Pescador

godot10: Name one small forward from the WHL in the last decade other than Eberle who has done it.

With Yamamoto, other than his draft year, and unlike Eberle, his goal-scoring is not particularly remarkable.So Yamamoto is yet another passer who will be passing mostly to forwards who are mostly incapable of scoring on the Oilers 3rd line.

Thing is Eberle did spend time in the AHL albeit Lock out assisted

VOR

You all know the story of The Backup. Though maybe we forget the message at the heart of the story.

So there was this outstanding team with a horrible Achilles Heel. A backup goalie far worse than Al Montoya. He was drafted at the tail end of a mediocre draft. As our story starts he is ten years post draft. Two of those years were spent being a mediocre backup in the minors. Our story begins in his fourth year as a mediocre NHL backup.

A quarter of the season into the 1993-94 season this team lost its Hall of Fame starting goaltender for the season. Suddenly the team’s fate rested on finding a new starter. John Muckler the GM was working the phones desperately trying to find a starter while watching his journeyman backup flop around like a dead fish. By the middle of the second period of the first game the backup played as a starter Muckler put the phone down.

Over the next 58 games the backup posted a .930 SVP and a 1.95 goal against. By the end of that season the backup had a cool nickname. They called him The Dominator.

Yup before he became the best player in hockey Dominik Hasek was a truly mediocre backup more than 10 years post draft.

The message is simple. Goaltenders are voodoo.

Confused

Kucherov with nothing, definitely all over

godot10

leadfarmer:
Grubauer is showing this season why I was shocked he wasn’t picked in the expansion draft.

Marc-Andre Fleury and Nate Schmidt…that is why.

godot10

GMB3: Jordan Eberle went straight from the WHL. Was that a mistake?

I think what your saying is mostly a myth. I think most top 6 forwards, especially players drafted in the first round, spend little to no time in the AHL.

Name one small forward from the WHL in the last decade other than Eberle who has done it.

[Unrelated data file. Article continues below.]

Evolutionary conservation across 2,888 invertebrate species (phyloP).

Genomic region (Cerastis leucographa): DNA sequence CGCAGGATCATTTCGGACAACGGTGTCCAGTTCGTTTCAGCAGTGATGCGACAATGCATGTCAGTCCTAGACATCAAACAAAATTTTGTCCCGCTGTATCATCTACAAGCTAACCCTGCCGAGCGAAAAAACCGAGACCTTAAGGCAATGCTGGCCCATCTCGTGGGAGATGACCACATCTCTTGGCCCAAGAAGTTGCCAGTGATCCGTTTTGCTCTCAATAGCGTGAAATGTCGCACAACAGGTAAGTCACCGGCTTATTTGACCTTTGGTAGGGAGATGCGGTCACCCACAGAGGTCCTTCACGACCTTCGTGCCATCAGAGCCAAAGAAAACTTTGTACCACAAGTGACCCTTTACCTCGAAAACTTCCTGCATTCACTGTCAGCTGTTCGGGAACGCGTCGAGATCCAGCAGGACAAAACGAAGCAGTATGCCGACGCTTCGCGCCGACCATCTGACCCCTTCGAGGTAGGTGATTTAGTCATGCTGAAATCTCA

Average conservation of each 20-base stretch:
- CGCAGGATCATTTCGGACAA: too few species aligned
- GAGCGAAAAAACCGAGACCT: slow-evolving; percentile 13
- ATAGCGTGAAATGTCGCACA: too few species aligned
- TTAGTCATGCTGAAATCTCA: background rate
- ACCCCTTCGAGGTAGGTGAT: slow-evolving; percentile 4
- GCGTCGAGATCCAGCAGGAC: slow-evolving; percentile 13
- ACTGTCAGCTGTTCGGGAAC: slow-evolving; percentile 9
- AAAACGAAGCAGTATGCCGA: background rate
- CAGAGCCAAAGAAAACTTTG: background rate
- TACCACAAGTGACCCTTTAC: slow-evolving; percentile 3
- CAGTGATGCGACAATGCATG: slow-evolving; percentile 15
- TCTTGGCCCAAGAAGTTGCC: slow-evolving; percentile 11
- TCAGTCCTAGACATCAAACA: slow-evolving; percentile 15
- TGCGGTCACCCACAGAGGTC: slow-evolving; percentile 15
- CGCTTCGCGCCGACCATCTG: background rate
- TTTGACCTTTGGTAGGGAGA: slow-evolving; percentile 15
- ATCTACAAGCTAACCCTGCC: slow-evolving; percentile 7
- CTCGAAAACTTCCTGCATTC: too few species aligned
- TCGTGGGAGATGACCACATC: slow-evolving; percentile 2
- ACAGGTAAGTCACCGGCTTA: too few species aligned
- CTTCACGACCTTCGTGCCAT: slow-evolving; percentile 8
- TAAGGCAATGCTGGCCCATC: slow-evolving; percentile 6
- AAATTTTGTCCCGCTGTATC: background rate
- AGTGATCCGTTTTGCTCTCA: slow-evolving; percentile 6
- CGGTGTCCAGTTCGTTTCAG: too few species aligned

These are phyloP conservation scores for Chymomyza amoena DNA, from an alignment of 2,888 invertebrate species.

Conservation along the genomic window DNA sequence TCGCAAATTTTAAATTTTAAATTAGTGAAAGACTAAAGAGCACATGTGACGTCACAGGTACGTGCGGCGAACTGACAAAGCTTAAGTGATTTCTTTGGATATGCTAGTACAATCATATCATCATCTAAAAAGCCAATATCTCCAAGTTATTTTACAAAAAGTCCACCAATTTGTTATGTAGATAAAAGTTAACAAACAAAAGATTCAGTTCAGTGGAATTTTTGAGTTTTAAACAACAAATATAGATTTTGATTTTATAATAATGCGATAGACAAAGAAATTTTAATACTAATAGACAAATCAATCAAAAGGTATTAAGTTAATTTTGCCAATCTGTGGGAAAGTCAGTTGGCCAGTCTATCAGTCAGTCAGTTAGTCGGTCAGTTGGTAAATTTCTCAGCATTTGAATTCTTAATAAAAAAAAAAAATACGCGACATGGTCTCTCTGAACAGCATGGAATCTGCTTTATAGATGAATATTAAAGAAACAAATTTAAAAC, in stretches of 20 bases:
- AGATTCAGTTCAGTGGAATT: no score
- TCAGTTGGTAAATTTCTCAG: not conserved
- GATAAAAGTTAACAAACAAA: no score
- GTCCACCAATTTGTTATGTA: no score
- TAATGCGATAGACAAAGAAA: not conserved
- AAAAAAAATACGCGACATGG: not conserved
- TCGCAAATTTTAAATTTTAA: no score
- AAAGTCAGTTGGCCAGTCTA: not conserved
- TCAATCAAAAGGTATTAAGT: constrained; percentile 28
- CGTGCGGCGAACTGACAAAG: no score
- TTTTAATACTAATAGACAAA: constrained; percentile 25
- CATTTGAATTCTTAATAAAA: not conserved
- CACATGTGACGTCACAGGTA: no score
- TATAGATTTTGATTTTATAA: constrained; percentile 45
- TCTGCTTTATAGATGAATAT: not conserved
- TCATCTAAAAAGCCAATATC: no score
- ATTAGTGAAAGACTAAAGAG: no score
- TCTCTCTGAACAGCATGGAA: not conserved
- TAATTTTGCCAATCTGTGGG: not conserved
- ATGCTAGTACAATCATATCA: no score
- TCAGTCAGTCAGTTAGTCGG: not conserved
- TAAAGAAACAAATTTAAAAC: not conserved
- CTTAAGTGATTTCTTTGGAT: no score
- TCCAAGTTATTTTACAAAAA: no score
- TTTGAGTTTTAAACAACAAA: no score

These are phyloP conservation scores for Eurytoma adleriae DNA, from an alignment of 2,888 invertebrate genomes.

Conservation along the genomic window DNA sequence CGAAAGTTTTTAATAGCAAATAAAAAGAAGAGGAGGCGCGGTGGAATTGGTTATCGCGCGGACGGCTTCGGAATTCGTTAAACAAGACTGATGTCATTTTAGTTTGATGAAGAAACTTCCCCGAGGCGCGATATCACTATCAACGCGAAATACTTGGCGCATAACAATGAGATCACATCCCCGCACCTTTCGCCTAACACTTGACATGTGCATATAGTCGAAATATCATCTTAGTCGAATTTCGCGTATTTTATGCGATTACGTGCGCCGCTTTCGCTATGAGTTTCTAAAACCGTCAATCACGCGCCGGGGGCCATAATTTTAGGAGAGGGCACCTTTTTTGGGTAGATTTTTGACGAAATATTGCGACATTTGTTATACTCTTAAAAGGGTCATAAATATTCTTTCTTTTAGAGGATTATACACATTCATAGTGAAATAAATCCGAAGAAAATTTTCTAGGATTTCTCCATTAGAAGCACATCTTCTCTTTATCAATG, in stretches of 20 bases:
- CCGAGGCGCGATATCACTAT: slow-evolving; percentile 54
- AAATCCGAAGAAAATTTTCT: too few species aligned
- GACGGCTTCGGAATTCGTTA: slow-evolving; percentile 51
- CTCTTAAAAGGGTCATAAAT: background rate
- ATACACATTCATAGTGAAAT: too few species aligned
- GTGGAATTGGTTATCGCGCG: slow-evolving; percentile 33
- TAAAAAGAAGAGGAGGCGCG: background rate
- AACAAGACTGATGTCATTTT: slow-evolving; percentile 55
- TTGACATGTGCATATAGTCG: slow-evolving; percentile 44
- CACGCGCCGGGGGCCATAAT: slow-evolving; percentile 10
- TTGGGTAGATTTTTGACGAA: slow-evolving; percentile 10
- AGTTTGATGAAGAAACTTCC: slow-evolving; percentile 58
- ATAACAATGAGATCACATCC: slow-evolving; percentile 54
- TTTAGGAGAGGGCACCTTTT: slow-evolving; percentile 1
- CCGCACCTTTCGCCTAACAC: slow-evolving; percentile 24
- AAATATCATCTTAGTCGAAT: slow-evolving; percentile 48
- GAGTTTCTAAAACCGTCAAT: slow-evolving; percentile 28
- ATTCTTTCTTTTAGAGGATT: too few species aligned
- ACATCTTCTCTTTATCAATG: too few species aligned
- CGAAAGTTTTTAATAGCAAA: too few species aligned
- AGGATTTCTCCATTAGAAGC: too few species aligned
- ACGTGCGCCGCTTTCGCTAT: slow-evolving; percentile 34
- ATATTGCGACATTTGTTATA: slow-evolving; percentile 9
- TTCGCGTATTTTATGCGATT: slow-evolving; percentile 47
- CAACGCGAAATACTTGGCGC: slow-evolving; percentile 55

With Yamamoto, other than his draft year, and unlike Eberle, his goal-scoring is not particularly remarkable. So Yamamoto is yet another passer who will be passing mostly to forwards who are mostly incapable of scoring on the Oilers 3rd line.

leadfarmer

Grubauer is showing this season why I was shocked he wasn’t picked in the expansion draft.

leadfarmer

Man Schneider doesn’t even get the second of a back2back. How the mighty have fallen.

hunter1909

Lowetide: Guys who are skilled and spend time in the AHL, like Rob Schremp, often don’t make it at all.

Another Rob Schremp was let down by Oiler fans myth.

Schremp gets drafted by Lowe+MacT. Oilers haven’t even got a farm team, so Schremp goes to another team who’s coach has zero interest in his development; but he manages to still put up decent if not promising numbers… until fast forward until Schremp, some say out of sheer spite from MacT scores 3 points in 4 games even winning a 2nd star one night and MacT – with his trademark middle school shop schoolteacher persona sends Schremp back broken hearted etc, etc.

JimmyV1965

Pescador: The reluctance to sign veteran cover on the cheap is hard to understand,
However, those bargain NHLers are looking to sign with a potential winner.
I would not place the Oilers in that group,
plus our Pro scouts are part of the problem

We need to sign guys like Versteeg to provide cover for guys like Yammer.

JimmyV1965

GMB3: Jordan Eberle went straight from the WHL. Was that a mistake?

I think what your saying is mostly a myth. I think most top 6 forwards, especially players drafted in the first round, spend little to no time in the AHL.

This team has shown time and time again that it has zero ability? Are you referring to the Oilers historically? Or this management group? I feel this management group has done decent with the D, as has the organization. Davidson, Petry, Nurse. Bear getting a cup of coffeee after starting in the A.

I don’t know. I started going through the teams starting with in the Atlantic, and the vast majority of top six guys played in the AHL, KHL, or the NCAA. There’s a bunch of exceptions, but most of those are very high draft picks. There’s some later first round picks too, but not many. Certainly not the majority.

Woogie63

JimmyV1965: These situations are not similar beyond a superficial level.

Tampa came inches from making the playoffs without one of their best players. I’m sure their special teams were not a garbage fire like ours.

Carolina will find a GM no problem and a good one if they follow good hiring practices. But the guys who turned it down are in the middle of a season. These guys have many options. I’m not sure any GM with options is interested in a position where the owner clearly wants to be involved in a meaningful way. More so than any other team in the NHL I believe. And before someone counters with the OBC, it’s not the same situation.